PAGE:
Celebrate George Strait’s 71st Birthday With Some Of The King’s Most Bad*ss Moments

George Strait country music
Stacey Huggins/CC 2.0

Happy 71st to the King of Country, George Strait.

The Poteet, Texas native has put together what is undeniably one of the most impressive careers of any country artist. 60 number ones, 33 platinum or multi-platinum albums, over 120 million records sold, 22 CMAs (including an Entertainer of the Year in three separate decades), 19 ACMs, and he’s had a top 10 hit every year for over 30 years.

But the numbers hardly sum up what George has meant to country music. Beloved by fans young and old still drawn to the neo-traditional sound of real country music, George has sold out monster tours, played to crowds of over 100,000 people, and is a common pick for the greatest country artist of all-time.

To celebrate his birthday, let’s pour a Código and look through some of the most iconic moments from a career that started in the 1970s and continues strong to this day.

CMA Awards 1999 – A Middle Finger to Country Radio

While George’s sound has never waivered, there’s no denying that country radio has been iffy at best for awhile now. Of course, we got fired up over the bro-country era of the 2010s, but George Strait recognized where things were going long before that.

At the 1999 CMA Awards, although country music was near its peak of popularity, the pop-country sound was slowly but surely creeping it’s way in. While many artists may have had their qualms about it, no one expected two of the genre’s best to get up on stage and perform a song directly attacking the trend.

George Strait and Alan Jackson teamed up for a performance of “Murder On Music Row”, a song written by Larry Cordle and Larry Shell, taking a much needed shot at the industry. It was controversial then and certainly wouldn’t be allowed now, but there was no stopping the King when he had something to say.

Playing to Nearly 105,000 Fans At AT&T Stadium

Back in 2014, George Strait wrapped up his The Cowboy Rides Away Tour with an absolutely packed show at the home of the Dallas Cowboys in Arlington, Texas. It was the final true tour of his career, although he still continues to play shows around the country, just much more sporadically.

The show set the US record for highest attended indoor concert with a staggering 104,793 fans showing up for an absolutely incredible evening which featured guests like Eric Church, Miranda Lambert, Alan Jackson, Kenny Chesney, Martina McBride, Jason Aldean, and Faith Hill.

This tour earned him the CMA and ACM Entertainer of the Year awards.

Setting, Then Breaking, The Houston Rodeo Attendance Record

In case you’re unfamiliar, headlining Houston Rodeo is pretty much the highest honor an artist from Texas can achieve, and naturally, the King has been the main act quite a few times.

In 2013, he set the record with an astounding 80,020 in the seats, but then broke the record just a few years later in 2019 when he brought in 80,108.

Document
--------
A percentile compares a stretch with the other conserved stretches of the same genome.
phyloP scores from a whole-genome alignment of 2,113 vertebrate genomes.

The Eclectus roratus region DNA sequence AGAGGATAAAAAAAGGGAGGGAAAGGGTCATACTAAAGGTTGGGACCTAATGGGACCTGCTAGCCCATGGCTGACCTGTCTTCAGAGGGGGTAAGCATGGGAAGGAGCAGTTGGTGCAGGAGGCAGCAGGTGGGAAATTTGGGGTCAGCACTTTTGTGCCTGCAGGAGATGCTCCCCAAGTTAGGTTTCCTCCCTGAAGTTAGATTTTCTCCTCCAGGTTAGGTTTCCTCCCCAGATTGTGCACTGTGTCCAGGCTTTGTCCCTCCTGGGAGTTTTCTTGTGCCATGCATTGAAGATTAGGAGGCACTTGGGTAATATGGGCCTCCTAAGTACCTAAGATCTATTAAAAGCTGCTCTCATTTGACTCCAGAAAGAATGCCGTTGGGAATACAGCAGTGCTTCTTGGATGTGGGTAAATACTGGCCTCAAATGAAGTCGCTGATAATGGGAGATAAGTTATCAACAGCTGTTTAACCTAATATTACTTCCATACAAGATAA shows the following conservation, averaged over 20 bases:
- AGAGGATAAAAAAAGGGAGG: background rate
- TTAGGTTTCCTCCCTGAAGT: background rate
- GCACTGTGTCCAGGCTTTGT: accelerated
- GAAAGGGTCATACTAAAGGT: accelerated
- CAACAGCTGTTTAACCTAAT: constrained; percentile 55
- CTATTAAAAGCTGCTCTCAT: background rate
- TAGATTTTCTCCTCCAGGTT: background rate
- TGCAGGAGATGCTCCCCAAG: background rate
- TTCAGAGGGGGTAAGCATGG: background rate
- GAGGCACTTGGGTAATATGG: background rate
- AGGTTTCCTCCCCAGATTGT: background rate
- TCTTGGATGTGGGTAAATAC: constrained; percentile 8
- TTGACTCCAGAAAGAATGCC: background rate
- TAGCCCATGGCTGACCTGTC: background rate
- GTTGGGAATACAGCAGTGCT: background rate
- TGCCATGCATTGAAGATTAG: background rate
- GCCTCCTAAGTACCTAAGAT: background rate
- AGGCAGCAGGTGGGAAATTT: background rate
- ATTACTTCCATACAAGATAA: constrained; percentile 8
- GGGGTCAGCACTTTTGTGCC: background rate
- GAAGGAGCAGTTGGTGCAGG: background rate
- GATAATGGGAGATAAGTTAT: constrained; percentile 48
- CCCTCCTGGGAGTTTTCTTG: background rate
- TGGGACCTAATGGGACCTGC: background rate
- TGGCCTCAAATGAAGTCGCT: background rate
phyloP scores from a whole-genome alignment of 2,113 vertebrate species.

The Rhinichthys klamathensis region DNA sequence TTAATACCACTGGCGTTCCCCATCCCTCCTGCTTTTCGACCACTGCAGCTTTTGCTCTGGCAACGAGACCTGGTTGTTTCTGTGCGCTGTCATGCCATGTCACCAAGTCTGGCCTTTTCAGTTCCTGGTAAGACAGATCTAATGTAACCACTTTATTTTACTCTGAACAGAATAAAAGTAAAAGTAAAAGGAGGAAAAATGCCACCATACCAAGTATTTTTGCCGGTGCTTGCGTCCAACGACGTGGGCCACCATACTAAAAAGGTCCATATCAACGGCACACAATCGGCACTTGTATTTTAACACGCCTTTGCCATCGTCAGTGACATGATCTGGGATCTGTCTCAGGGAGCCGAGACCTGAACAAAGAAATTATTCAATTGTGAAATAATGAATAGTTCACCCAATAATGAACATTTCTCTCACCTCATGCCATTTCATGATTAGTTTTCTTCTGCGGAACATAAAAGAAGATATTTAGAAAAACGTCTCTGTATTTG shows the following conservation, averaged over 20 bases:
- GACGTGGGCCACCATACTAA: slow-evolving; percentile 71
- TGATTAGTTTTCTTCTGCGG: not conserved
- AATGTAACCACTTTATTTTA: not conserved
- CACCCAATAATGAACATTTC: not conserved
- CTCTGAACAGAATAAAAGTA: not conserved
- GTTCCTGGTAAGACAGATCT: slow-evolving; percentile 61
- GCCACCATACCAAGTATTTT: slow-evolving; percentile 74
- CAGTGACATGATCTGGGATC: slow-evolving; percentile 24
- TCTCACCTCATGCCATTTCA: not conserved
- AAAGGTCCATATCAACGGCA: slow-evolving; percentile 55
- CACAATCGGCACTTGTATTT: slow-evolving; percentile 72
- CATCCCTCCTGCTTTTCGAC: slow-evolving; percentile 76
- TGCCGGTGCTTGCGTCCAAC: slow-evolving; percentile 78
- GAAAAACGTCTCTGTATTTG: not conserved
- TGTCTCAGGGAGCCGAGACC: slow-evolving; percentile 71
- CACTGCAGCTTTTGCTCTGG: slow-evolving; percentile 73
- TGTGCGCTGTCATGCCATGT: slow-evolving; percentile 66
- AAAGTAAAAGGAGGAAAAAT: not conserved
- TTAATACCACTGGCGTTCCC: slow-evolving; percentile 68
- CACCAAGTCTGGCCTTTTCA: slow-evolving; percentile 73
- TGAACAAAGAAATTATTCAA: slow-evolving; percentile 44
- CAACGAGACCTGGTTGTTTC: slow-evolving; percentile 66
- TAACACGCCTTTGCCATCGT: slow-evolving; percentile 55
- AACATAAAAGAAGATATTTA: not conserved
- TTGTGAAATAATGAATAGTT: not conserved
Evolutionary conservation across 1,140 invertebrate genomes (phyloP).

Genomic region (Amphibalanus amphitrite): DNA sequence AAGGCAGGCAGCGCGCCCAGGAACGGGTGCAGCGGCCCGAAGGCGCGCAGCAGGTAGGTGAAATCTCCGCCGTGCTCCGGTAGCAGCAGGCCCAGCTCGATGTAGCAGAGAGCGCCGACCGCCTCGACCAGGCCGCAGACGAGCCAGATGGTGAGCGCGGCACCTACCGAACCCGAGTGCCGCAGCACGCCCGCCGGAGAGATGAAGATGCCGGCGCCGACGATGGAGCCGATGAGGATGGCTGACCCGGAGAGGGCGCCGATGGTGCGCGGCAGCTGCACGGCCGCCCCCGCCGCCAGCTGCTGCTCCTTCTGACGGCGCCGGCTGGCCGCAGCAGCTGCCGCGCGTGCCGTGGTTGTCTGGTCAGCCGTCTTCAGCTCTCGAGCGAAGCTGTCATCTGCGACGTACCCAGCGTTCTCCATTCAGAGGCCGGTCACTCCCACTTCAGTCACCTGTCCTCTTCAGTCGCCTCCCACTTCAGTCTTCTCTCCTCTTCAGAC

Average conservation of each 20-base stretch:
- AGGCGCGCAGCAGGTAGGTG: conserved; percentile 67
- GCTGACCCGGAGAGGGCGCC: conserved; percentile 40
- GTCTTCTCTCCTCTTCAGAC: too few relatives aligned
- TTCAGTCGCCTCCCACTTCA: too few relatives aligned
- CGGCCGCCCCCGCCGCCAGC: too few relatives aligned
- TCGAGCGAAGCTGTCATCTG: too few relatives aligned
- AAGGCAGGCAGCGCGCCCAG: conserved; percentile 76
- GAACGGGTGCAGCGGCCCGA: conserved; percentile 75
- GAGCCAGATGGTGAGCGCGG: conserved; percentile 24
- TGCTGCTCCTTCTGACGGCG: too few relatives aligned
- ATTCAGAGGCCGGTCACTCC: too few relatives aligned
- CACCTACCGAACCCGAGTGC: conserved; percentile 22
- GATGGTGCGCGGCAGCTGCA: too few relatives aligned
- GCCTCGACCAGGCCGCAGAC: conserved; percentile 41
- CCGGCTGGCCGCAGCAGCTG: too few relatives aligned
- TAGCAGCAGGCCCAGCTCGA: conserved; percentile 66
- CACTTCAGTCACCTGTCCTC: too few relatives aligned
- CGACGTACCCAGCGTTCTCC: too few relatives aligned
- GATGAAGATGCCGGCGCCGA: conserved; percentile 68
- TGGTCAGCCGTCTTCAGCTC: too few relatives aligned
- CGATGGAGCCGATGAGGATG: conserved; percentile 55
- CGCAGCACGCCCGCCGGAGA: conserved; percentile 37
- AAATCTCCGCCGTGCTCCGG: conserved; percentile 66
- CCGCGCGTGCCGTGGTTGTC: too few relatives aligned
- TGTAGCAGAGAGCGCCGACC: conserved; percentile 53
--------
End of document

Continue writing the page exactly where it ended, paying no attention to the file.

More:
I bet if they added a new section he’d break it again…

Putting MCA Records In Their Place When They Told Him To Lose The Hat And Change His Name

Can you even imagine George without his cowboy hat? Or even worse, if his name was Cain Cooper?

That’s exactly what the geniuses as MCA Nashville were trying to convince him to do after he first signed with them in 1981. Of course, George was having none of this…

I wanna tell you a funny story. When I first signed with MCA Records in 1981, you know, all the people were goin’, ‘Take the hat off.’ Now can you imagine if I would have done that? I mean, really.

And then I had a producer early on and he was trying to get me to change my name to Cain Cooper. I would have been one of the Cooper’s. Me and ole Roy would’ve been brothers… we are brothers.

But anyway, my dad was so glad I didn’t do that.”

In a genre where people will change their entire selves for just a chance at a taste of fame, this yet again proves that just being authentic will take you much, much further.

Teaming Up With Jamey Johnson To Call Out Country Radio (Again)

If you’re sensing a trend here, you ain’t wrong.

George tends to be a quiet professional, keeping his personal life secretive and not making many (or any) political statements, but the exception is when it comes to the nature of “country” music being pushed by the industry.

In 2016, he and fellow badass Jamey Johnson teamed up for “Kicked Outta Country”, an unapologetic “F you” to the suits they believed were ruining what made the genre so great to begin with.

“I just got the news today,
The record I sent them: they threw it away
It don’t fit the format, don’t make the list
They say I’m too old, won’t even be missed

Well, It don’t really matter, ’cause I ain’t gonna change
‘Cause getting kicked outta country, won’t hurt a thing.”

That, ladies and gentlemen, is how it’s done.

A beer bottle on a dock



A beer bottle on a dock